JR wrote:Forgive the jaded reply because i get cold fast and warm up slowly. Having been bored to death filming top cards this happens in all of the larger finals in Europe i've been to. The top is so much faster than the rest and it's boring even when you're not playing. So you need to stay limber? Answer: Booze. Sarcasm.
It's Ok I'm jaded too. I understand the slow pace of tournaments even though I don't normally play that way and certainly don't like it. Slow is one thing. Stupidly slow is another.
A normal tournament round with a full field on a challenging course takes 10 minutes per hole. When I was more active in running tournaments I timed this out in order to plan for my events. (In 2000 we ran Pro/Am Worlds in Ann Arbor on 6 courses with 800 players. By comparison, this last summer North Carolina ran Pro/Am Worlds with 1100 players on 14 courses.) So 3 hours for an 18 hole course or 4 hours for a 24 hole course assuming no weather delays. That is a damn slow pace but inevitable for tournaments because for some reason players think they throw better if they take longer. This, btw, makes no sense to me.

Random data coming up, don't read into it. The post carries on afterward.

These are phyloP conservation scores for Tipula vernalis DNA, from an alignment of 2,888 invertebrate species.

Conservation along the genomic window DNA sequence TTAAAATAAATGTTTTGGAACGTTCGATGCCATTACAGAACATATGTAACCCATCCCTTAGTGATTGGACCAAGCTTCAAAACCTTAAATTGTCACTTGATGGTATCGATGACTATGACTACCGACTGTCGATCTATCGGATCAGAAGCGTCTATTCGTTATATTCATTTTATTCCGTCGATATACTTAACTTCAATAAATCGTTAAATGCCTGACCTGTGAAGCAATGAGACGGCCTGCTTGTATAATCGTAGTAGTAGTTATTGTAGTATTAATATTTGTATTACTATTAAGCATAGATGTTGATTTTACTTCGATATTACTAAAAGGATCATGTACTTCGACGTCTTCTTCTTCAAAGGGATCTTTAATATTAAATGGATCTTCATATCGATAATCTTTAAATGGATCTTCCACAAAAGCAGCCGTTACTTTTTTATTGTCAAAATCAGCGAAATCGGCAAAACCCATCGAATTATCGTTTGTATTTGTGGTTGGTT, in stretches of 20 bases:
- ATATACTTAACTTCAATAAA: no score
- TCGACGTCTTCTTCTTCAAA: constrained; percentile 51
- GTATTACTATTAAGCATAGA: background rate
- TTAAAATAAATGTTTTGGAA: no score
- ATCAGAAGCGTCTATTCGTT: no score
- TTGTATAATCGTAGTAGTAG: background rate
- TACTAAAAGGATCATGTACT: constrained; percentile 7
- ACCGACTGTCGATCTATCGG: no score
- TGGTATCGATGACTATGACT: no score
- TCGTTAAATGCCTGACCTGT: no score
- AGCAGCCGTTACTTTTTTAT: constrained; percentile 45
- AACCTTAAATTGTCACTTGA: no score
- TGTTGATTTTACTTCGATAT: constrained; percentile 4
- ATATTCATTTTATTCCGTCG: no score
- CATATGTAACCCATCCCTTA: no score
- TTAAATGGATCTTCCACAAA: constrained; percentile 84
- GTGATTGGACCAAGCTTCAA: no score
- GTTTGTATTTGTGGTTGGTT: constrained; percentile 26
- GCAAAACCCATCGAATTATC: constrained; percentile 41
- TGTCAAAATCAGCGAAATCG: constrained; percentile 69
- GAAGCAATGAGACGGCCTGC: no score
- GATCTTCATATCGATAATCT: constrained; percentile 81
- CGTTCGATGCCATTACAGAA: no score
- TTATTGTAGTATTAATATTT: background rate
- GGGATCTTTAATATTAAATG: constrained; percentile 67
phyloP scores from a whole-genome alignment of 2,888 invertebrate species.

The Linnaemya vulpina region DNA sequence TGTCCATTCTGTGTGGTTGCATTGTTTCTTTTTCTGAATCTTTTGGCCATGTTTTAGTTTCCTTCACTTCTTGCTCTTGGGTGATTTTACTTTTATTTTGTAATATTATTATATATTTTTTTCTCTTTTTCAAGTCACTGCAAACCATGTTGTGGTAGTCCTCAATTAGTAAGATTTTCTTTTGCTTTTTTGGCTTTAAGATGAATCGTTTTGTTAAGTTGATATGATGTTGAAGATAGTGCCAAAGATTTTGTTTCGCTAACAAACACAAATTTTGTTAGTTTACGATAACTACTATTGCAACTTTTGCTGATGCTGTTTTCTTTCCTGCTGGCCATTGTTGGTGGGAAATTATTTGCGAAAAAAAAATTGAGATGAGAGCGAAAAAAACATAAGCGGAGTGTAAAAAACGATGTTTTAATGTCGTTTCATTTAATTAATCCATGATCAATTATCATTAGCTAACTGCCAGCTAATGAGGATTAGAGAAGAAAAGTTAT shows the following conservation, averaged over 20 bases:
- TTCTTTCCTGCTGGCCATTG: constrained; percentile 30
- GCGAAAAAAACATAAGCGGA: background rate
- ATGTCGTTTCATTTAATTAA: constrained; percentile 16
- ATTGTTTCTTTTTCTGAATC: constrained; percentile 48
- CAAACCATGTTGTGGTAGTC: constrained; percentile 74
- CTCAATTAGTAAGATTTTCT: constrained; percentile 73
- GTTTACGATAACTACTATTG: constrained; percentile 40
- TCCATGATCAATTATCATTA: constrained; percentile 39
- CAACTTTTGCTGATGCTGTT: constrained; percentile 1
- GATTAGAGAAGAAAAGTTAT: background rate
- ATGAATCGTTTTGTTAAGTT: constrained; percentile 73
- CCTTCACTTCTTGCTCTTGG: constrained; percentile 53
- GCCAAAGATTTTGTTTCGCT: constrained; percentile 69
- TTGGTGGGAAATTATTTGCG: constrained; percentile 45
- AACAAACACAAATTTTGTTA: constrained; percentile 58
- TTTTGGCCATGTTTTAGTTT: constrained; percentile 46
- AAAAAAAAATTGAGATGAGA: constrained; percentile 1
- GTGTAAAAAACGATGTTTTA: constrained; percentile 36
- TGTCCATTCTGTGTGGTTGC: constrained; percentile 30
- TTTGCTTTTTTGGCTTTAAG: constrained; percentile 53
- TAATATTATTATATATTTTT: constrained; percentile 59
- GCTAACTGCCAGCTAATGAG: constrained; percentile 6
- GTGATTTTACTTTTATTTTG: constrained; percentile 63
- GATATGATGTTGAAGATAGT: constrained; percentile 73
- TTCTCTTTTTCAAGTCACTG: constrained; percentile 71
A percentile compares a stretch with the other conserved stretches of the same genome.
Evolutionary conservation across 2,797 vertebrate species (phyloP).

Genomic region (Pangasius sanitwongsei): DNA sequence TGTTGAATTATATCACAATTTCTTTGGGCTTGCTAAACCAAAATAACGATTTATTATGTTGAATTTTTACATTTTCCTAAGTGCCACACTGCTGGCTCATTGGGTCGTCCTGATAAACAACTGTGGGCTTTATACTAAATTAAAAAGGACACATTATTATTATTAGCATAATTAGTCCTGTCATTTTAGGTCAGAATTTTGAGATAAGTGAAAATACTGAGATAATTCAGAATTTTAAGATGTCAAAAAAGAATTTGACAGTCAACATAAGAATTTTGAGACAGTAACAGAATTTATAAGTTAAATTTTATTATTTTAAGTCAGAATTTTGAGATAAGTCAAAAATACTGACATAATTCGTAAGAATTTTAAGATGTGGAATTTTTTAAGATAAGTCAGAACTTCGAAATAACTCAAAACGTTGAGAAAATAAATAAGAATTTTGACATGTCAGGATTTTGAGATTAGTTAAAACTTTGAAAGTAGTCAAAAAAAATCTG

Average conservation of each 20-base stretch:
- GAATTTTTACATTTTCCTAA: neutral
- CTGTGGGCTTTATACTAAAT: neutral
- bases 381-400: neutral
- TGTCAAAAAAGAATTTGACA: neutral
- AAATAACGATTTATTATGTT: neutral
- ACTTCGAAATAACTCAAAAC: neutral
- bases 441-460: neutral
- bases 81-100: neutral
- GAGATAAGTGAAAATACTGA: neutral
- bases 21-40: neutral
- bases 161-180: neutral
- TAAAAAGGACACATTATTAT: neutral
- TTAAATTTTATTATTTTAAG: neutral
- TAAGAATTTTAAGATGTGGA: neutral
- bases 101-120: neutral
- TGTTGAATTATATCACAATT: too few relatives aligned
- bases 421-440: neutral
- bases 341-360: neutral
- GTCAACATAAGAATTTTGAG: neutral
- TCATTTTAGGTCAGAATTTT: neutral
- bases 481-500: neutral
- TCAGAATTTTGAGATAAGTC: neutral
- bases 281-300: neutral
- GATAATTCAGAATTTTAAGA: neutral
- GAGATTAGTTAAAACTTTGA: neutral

Without backups, a quick moving 4-some can handily play a challenging 18 hole course in 2 hours. I'm not referring to casuals who run through a course but Pros following the rules and competing where they take the time to measure their shots.
This last event added an hour and a half to the already slow tournament pace. It drove me crazy. It's like adding 90 minutes to your normal drive time to work without any accident or construction to blame it on. I was walking up and helping to spot on every hole just to keep moving and try to avoid stiffening up.
One year one of my events made a strategical mistake that lead to similar backups. For the Amateur National Championships, held for the last decade at Milford, Michigan, we modify the qualifying rules annually. In order to play Am Nats you have to earn it, exemptions cannot be purchased. One year the top 5 Amateurs in each State, based on handicap ratings, qualified to play. Unbeknownst to us, there were only 5 Amateur PDGA Members with handicap ratings in Alaska, including a guy and his wife and they both signed up. The guy was a good player. The lady's game was not ready to play the Toboggan course at all and one round brought strong winds. When you shank on the Toboggan you may lose skin just getting to your disc. How she survived without a blood transfusion is still a mystery.